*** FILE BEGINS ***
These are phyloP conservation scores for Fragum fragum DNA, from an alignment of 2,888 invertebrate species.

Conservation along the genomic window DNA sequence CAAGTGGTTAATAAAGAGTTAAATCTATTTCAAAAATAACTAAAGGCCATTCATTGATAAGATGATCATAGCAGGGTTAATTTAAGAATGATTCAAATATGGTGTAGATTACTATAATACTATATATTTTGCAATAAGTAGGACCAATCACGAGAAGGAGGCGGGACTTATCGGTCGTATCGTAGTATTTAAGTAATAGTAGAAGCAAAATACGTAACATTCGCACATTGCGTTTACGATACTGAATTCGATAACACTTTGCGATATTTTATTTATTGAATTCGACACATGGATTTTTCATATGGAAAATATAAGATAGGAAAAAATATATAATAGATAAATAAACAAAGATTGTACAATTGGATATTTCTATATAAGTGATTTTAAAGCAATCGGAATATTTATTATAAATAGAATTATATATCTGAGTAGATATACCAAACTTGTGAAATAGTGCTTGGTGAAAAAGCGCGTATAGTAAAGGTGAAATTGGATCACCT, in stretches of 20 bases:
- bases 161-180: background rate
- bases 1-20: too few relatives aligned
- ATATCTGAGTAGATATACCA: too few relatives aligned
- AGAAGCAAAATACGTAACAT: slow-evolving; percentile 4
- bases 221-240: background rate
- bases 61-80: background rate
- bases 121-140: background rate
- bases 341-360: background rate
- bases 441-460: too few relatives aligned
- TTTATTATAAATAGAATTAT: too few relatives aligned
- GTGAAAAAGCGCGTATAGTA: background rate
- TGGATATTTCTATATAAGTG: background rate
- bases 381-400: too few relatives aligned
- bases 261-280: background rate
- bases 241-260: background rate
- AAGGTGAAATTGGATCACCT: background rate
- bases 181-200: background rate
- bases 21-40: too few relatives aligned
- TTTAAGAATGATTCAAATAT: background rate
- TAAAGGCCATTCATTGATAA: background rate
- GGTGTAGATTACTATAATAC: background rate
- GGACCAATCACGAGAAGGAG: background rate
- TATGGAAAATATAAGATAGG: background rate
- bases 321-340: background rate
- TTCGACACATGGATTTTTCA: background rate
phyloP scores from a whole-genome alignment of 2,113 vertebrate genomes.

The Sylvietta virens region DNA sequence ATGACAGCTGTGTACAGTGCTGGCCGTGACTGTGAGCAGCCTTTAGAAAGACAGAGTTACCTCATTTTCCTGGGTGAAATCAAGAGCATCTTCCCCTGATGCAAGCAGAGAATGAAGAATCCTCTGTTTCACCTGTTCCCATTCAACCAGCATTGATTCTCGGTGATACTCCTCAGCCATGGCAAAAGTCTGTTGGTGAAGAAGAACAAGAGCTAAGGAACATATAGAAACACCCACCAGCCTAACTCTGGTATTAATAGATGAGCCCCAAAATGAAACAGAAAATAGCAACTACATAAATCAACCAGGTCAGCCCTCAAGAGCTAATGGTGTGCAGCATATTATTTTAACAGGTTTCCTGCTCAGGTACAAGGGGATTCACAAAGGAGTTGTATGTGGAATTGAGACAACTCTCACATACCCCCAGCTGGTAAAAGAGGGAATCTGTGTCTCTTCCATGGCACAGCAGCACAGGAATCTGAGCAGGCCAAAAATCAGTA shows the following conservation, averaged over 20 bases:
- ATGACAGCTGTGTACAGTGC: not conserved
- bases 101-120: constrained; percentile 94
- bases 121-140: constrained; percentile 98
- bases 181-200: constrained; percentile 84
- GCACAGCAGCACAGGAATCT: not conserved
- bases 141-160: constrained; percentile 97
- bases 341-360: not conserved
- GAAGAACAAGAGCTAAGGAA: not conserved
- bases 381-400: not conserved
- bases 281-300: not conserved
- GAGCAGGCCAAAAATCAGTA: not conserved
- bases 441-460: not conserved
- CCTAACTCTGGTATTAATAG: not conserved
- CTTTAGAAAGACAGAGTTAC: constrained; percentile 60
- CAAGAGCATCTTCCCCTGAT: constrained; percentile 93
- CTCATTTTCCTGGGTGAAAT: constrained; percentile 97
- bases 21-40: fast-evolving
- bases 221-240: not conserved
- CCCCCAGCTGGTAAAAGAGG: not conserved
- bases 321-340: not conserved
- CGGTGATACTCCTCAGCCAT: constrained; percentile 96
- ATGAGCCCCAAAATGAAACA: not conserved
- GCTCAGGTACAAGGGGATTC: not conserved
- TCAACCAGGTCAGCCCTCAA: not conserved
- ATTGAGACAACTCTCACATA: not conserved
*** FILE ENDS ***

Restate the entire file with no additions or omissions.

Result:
These are phyloP conservation scores for Fragum fragum DNA, from an alignment of 2,888 invertebrate species.

Conservation along the genomic window DNA sequence CAAGTGGTTAATAAAGAGTTAAATCTATTTCAAAAATAACTAAAGGCCATTCATTGATAAGATGATCATAGCAGGGTTAATTTAAGAATGATTCAAATATGGTGTAGATTACTATAATACTATATATTTTGCAATAAGTAGGACCAATCACGAGAAGGAGGCGGGACTTATCGGTCGTATCGTAGTATTTAAGTAATAGTAGAAGCAAAATACGTAACATTCGCACATTGCGTTTACGATACTGAATTCGATAACACTTTGCGATATTTTATTTATTGAATTCGACACATGGATTTTTCATATGGAAAATATAAGATAGGAAAAAATATATAATAGATAAATAAACAAAGATTGTACAATTGGATATTTCTATATAAGTGATTTTAAAGCAATCGGAATATTTATTATAAATAGAATTATATATCTGAGTAGATATACCAAACTTGTGAAATAGTGCTTGGTGAAAAAGCGCGTATAGTAAAGGTGAAATTGGATCACCT, in stretches of 20 bases:
- bases 161-180: background rate
- bases 1-20: too few relatives aligned
- ATATCTGAGTAGATATACCA: too few relatives aligned
- AGAAGCAAAATACGTAACAT: slow-evolving; percentile 4
- bases 221-240: background rate
- bases 61-80: background rate
- bases 121-140: background rate
- bases 341-360: background rate
- bases 441-460: too few relatives aligned
- TTTATTATAAATAGAATTAT: too few relatives aligned
- GTGAAAAAGCGCGTATAGTA: background rate
- TGGATATTTCTATATAAGTG: background rate
- bases 381-400: too few relatives aligned
- bases 261-280: background rate
- bases 241-260: background rate
- AAGGTGAAATTGGATCACCT: background rate
- bases 181-200: background rate
- bases 21-40: too few relatives aligned
- TTTAAGAATGATTCAAATAT: background rate
- TAAAGGCCATTCATTGATAA: background rate
- GGTGTAGATTACTATAATAC: background rate
- GGACCAATCACGAGAAGGAG: background rate
- TATGGAAAATATAAGATAGG: background rate
- bases 321-340: background rate
- TTCGACACATGGATTTTTCA: background rate
phyloP scores from a whole-genome alignment of 2,113 vertebrate genomes.

The Sylvietta virens region DNA sequence ATGACAGCTGTGTACAGTGCTGGCCGTGACTGTGAGCAGCCTTTAGAAAGACAGAGTTACCTCATTTTCCTGGGTGAAATCAAGAGCATCTTCCCCTGATGCAAGCAGAGAATGAAGAATCCTCTGTTTCACCTGTTCCCATTCAACCAGCATTGATTCTCGGTGATACTCCTCAGCCATGGCAAAAGTCTGTTGGTGAAGAAGAACAAGAGCTAAGGAACATATAGAAACACCCACCAGCCTAACTCTGGTATTAATAGATGAGCCCCAAAATGAAACAGAAAATAGCAACTACATAAATCAACCAGGTCAGCCCTCAAGAGCTAATGGTGTGCAGCATATTATTTTAACAGGTTTCCTGCTCAGGTACAAGGGGATTCACAAAGGAGTTGTATGTGGAATTGAGACAACTCTCACATACCCCCAGCTGGTAAAAGAGGGAATCTGTGTCTCTTCCATGGCACAGCAGCACAGGAATCTGAGCAGGCCAAAAATCAGTA shows the following conservation, averaged over 20 bases:
- ATGACAGCTGTGTACAGTGC: not conserved
- bases 101-120: constrained; percentile 94
- bases 121-140: constrained; percentile 98
- bases 181-200: constrained; percentile 84
- GCACAGCAGCACAGGAATCT: not conserved
- bases 141-160: constrained; percentile 97
- bases 341-360: not conserved
- GAAGAACAAGAGCTAAGGAA: not conserved
- bases 381-400: not conserved
- bases 281-300: not conserved
- GAGCAGGCCAAAAATCAGTA: not conserved
- bases 441-460: not conserved
- CCTAACTCTGGTATTAATAG: not conserved
- CTTTAGAAAGACAGAGTTAC: constrained; percentile 60
- CAAGAGCATCTTCCCCTGAT: constrained; percentile 93
- CTCATTTTCCTGGGTGAAAT: constrained; percentile 97
- bases 21-40: fast-evolving
- bases 221-240: not conserved
- CCCCCAGCTGGTAAAAGAGG: not conserved
- bases 321-340: not conserved
- CGGTGATACTCCTCAGCCAT: constrained; percentile 96
- ATGAGCCCCAAAATGAAACA: not conserved
- GCTCAGGTACAAGGGGATTC: not conserved
- TCAACCAGGTCAGCCCTCAA: not conserved
- ATTGAGACAACTCTCACATA: not conserved